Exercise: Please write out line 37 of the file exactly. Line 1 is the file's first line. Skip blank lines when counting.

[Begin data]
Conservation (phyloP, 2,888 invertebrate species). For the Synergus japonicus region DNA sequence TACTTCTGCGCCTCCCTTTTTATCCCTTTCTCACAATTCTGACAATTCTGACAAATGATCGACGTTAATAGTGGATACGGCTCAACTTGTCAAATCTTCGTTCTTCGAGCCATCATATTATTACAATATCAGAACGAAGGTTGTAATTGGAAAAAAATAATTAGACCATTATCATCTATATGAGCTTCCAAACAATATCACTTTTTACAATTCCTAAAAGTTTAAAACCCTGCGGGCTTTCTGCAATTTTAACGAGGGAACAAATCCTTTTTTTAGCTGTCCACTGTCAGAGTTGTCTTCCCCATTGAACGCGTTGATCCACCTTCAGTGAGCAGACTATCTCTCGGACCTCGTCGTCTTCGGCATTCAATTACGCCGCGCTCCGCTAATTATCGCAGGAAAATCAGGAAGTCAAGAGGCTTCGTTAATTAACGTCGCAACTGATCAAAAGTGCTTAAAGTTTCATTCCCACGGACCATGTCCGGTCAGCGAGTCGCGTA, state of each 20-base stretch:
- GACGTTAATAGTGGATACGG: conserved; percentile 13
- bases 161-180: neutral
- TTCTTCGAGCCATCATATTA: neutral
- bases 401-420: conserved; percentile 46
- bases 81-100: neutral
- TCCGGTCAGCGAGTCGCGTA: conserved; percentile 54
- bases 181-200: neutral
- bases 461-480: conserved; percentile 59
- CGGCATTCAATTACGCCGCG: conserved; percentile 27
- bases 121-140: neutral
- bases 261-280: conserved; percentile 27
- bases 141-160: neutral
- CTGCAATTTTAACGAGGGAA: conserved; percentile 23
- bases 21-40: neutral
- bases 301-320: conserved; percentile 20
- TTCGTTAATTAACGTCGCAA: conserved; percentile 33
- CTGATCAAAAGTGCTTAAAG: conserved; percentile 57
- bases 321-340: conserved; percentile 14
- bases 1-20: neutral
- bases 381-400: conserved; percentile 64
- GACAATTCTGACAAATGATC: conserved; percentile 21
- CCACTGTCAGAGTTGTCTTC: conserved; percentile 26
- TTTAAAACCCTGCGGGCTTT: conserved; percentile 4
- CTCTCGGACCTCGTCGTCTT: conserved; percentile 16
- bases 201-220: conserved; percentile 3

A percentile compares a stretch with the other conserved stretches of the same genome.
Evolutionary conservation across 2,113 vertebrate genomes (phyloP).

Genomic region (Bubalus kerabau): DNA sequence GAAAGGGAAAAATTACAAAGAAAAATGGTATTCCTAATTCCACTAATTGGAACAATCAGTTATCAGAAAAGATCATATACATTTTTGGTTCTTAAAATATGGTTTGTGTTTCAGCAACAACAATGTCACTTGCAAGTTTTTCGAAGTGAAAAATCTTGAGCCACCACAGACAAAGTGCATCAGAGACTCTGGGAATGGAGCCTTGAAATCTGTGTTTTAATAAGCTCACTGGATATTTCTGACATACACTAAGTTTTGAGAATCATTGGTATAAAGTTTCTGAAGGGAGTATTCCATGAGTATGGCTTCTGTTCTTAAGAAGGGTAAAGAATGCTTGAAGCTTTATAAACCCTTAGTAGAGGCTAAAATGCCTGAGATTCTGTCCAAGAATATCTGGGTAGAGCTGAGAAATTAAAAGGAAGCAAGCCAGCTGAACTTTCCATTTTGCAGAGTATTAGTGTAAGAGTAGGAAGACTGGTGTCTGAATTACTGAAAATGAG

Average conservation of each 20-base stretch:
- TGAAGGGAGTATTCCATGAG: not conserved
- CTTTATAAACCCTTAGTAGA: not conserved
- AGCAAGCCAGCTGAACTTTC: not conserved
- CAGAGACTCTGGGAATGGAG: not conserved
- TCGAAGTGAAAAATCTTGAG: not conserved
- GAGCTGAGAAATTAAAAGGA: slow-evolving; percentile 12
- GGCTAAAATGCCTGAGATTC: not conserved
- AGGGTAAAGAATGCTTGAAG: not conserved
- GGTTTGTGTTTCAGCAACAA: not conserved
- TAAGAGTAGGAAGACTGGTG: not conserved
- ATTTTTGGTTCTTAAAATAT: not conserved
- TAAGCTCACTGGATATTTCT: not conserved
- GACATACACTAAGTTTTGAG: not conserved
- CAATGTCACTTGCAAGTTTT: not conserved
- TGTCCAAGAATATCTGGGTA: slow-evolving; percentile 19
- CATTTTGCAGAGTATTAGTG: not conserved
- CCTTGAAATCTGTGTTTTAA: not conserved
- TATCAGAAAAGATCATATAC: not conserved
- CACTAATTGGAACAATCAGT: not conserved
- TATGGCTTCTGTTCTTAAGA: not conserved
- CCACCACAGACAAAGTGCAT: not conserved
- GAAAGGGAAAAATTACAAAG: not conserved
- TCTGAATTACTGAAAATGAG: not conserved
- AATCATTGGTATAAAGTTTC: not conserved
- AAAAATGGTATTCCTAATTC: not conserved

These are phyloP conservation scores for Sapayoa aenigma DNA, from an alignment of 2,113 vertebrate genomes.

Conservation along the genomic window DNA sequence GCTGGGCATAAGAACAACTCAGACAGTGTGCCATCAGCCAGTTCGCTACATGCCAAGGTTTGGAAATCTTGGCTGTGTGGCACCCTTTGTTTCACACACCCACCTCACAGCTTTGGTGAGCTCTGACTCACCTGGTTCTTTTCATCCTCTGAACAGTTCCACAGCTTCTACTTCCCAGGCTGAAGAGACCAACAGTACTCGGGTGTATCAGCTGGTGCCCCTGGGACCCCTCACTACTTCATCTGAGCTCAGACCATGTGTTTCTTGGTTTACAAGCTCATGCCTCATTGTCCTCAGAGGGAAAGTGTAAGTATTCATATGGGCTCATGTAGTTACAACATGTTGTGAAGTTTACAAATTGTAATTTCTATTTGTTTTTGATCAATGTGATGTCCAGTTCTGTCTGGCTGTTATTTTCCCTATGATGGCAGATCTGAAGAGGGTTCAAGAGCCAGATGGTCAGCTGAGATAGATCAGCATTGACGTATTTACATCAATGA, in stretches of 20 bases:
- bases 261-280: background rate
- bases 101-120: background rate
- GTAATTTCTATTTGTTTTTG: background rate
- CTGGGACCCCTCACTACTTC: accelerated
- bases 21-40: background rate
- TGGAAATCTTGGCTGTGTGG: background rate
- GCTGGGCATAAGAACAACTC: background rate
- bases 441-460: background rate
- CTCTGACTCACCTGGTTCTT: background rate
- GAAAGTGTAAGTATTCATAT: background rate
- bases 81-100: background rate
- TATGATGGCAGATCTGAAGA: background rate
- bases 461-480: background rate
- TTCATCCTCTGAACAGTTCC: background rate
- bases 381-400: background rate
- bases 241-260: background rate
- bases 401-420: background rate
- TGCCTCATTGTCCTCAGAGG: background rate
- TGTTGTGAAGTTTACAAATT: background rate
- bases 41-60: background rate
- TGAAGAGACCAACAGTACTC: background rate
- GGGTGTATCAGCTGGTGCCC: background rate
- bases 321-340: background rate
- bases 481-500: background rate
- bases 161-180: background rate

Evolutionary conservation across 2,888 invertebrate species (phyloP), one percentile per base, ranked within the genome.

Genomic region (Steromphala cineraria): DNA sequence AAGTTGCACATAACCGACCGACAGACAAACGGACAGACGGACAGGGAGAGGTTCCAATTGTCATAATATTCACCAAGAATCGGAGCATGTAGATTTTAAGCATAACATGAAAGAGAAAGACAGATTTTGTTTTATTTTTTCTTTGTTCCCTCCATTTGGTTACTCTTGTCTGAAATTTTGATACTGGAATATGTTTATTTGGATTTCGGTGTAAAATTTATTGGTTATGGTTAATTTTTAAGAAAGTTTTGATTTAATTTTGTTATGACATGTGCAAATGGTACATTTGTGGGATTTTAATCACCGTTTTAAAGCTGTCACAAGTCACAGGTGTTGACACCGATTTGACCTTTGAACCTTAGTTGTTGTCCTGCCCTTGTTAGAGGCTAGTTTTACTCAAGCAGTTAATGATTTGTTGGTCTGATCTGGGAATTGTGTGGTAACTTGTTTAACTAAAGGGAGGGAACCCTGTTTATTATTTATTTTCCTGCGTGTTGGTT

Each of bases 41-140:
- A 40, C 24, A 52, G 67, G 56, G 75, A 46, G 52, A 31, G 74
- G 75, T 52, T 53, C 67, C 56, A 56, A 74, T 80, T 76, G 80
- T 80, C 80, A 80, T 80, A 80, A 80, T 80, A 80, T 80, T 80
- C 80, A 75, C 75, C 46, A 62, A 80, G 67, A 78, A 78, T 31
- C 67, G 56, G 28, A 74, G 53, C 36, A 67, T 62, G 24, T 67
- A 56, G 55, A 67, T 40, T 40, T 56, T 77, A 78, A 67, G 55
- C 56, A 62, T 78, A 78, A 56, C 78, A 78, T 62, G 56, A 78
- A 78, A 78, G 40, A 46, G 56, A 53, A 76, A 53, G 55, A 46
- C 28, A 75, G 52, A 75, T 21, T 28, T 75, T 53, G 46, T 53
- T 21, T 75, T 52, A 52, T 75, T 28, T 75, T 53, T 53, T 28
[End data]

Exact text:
- GGCTAAAATGCCTGAGATTC: not conserved